According to reasearchers at the University of Wisconsin-Madison, you aren't saving anything at all. In fact, what seems like a bargain because you're getting so much more food for only a few cents extra, will cost you a lot more in the long run. They crunch the numbers.
Researchers used information from fast-food chains, and estimated the average "upsize" costs a fast-food diner only 67 cents more. That 67 cents buys an average of 400 extra calories. What a bargain, right?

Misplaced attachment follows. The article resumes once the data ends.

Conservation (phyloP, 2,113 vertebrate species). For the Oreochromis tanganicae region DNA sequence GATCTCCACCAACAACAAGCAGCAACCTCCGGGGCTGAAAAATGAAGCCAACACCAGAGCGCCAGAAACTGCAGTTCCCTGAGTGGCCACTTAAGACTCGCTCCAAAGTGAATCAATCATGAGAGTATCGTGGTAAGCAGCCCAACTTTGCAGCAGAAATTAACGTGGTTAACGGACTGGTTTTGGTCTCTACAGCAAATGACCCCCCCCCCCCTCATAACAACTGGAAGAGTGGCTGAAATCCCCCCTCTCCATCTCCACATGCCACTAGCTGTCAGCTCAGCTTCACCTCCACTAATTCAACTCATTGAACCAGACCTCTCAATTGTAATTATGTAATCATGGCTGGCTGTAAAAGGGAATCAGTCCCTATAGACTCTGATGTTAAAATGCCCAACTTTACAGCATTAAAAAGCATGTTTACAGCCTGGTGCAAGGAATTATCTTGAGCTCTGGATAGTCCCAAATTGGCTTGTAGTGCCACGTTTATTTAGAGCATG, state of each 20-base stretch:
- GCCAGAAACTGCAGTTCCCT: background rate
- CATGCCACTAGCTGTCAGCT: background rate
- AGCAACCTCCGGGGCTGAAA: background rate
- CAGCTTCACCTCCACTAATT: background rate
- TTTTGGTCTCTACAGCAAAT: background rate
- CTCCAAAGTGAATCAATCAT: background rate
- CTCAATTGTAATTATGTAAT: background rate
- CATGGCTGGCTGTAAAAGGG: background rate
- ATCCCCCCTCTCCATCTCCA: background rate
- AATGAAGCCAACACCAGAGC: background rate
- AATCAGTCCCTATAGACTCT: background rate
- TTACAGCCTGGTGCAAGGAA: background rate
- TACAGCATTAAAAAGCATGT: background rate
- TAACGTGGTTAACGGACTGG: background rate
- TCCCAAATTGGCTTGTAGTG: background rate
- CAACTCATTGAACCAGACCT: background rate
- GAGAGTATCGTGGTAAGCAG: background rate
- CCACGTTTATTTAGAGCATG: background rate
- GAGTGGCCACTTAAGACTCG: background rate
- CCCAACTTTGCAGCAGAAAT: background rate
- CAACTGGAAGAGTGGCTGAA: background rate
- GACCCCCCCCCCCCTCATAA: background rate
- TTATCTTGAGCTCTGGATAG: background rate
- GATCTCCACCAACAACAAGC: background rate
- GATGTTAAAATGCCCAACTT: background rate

However, for every 100 calories a person eats beyond his daily needs, the costs of additional food to fuel you as a larger person, medical care associated with obesity, and gasoline for transporting heavier people can rise as much as $2. The heavier a person is, the greater the cost.
Your 67 cent savings just cost you $2. Not a lot right now, but it can add up.